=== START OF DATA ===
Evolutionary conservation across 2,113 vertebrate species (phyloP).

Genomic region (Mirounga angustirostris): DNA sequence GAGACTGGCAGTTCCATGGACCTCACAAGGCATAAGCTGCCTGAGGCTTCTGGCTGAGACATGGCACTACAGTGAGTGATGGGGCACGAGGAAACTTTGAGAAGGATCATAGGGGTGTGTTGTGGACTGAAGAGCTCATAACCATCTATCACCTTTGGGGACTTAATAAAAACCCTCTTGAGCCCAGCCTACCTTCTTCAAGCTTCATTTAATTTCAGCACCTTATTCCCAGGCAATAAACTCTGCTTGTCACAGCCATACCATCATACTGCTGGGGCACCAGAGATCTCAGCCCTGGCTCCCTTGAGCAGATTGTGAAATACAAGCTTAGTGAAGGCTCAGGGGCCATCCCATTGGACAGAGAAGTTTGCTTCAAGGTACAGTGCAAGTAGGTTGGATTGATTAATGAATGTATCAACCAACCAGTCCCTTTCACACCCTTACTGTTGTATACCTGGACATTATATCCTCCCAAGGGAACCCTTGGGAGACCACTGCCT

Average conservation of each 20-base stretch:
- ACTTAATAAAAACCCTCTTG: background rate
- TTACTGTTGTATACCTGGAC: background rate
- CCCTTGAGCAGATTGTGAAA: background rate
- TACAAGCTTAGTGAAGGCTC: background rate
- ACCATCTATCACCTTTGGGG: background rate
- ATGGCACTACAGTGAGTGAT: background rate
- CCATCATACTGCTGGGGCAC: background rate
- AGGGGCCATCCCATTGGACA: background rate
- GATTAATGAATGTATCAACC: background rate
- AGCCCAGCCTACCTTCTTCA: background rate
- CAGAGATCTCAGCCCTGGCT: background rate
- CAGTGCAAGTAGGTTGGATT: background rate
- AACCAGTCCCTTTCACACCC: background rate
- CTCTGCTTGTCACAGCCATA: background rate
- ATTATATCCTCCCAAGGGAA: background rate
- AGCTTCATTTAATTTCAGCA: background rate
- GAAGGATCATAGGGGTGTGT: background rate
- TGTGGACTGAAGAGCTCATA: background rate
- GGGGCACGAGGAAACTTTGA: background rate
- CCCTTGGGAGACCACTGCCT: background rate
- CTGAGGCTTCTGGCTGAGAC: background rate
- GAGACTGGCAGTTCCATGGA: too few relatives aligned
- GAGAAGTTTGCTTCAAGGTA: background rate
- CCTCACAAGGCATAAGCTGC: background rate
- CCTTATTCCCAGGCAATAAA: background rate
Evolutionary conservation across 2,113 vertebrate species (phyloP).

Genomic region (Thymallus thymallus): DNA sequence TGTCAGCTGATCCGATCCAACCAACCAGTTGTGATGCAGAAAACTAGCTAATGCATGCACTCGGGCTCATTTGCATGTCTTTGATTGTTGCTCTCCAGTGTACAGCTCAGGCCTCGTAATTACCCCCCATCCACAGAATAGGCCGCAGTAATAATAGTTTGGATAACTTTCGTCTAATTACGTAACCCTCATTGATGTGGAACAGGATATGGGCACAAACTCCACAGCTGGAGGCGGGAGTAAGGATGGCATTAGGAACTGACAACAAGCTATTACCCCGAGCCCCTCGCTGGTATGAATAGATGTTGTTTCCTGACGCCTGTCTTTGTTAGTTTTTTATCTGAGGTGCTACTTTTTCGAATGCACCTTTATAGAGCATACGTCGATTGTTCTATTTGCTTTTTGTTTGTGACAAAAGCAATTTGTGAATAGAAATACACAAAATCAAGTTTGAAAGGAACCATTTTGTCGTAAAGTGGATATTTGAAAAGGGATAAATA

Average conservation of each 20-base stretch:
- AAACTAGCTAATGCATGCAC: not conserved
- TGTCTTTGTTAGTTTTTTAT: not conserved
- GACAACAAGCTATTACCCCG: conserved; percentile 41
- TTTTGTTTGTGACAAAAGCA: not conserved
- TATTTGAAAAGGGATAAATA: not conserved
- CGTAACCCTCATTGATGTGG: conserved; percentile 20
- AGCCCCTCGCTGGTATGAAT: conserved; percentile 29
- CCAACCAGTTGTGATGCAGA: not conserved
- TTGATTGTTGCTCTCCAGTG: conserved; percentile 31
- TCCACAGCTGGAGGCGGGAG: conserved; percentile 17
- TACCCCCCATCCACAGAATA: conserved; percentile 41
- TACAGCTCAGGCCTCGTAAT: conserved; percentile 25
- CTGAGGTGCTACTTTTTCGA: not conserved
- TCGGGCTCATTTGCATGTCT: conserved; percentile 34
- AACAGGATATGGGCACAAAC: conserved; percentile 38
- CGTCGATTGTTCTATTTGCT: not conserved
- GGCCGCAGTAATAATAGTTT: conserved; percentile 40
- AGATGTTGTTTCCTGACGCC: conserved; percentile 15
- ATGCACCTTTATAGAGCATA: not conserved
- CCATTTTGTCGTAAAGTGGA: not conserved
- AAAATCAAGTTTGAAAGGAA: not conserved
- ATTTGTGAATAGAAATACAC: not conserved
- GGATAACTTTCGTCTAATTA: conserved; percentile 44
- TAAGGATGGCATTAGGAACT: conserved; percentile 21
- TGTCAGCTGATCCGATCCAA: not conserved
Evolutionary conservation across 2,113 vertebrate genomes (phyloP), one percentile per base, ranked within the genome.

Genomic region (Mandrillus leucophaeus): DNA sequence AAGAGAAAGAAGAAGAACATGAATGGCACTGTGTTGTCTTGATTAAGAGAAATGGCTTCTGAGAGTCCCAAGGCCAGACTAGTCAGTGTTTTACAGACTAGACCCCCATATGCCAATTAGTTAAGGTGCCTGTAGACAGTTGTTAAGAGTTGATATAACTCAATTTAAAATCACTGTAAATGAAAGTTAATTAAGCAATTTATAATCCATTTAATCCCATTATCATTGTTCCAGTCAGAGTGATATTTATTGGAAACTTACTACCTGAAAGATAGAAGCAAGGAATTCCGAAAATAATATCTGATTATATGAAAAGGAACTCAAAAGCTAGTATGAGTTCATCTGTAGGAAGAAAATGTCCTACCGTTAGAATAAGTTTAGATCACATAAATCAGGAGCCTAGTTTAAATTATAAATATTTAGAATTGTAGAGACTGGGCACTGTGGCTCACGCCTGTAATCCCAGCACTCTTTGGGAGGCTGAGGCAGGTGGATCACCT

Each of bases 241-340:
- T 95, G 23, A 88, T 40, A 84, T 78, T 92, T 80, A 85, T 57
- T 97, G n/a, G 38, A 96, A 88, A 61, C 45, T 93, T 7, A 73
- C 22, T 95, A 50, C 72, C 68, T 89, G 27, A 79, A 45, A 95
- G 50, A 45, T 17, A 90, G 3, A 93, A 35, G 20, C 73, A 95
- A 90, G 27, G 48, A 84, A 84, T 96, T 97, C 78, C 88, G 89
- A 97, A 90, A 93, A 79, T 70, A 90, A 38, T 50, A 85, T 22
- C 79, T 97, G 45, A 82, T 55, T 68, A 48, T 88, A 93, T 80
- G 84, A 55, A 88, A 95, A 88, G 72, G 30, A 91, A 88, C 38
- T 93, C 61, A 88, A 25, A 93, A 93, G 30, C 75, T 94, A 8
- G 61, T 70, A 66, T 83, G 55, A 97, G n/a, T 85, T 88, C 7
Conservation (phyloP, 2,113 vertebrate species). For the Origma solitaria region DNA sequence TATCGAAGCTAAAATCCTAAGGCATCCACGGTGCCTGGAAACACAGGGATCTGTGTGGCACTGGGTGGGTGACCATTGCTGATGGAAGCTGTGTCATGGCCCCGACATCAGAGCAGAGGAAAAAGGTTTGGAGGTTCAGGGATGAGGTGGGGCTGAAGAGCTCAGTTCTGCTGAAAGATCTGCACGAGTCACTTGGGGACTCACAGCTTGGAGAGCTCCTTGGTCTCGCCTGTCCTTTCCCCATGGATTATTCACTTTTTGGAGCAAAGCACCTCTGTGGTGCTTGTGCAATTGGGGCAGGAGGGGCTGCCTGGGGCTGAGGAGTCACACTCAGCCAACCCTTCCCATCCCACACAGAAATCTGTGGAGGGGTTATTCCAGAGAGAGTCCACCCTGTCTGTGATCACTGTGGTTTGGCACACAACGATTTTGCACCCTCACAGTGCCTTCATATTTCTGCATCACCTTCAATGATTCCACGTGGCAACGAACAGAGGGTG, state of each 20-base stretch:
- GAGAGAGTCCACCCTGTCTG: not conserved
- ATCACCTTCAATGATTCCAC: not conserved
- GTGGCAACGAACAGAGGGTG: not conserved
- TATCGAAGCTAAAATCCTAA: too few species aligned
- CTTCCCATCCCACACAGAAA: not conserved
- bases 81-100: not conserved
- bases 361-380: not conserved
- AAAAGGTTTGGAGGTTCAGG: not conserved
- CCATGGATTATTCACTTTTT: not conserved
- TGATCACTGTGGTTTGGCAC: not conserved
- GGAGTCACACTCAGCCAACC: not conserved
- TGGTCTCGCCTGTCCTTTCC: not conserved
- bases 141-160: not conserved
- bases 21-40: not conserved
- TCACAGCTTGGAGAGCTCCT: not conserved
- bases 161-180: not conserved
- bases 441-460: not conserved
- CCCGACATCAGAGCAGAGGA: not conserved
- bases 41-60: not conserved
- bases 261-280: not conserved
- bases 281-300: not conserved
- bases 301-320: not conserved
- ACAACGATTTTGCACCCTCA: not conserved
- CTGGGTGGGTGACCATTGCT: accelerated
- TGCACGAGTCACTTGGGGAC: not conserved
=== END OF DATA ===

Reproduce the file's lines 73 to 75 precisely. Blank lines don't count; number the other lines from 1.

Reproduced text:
- GTGGCAACGAACAGAGGGTG: not conserved
- TATCGAAGCTAAAATCCTAA: too few species aligned
- CTTCCCATCCCACACAGAAA: not conserved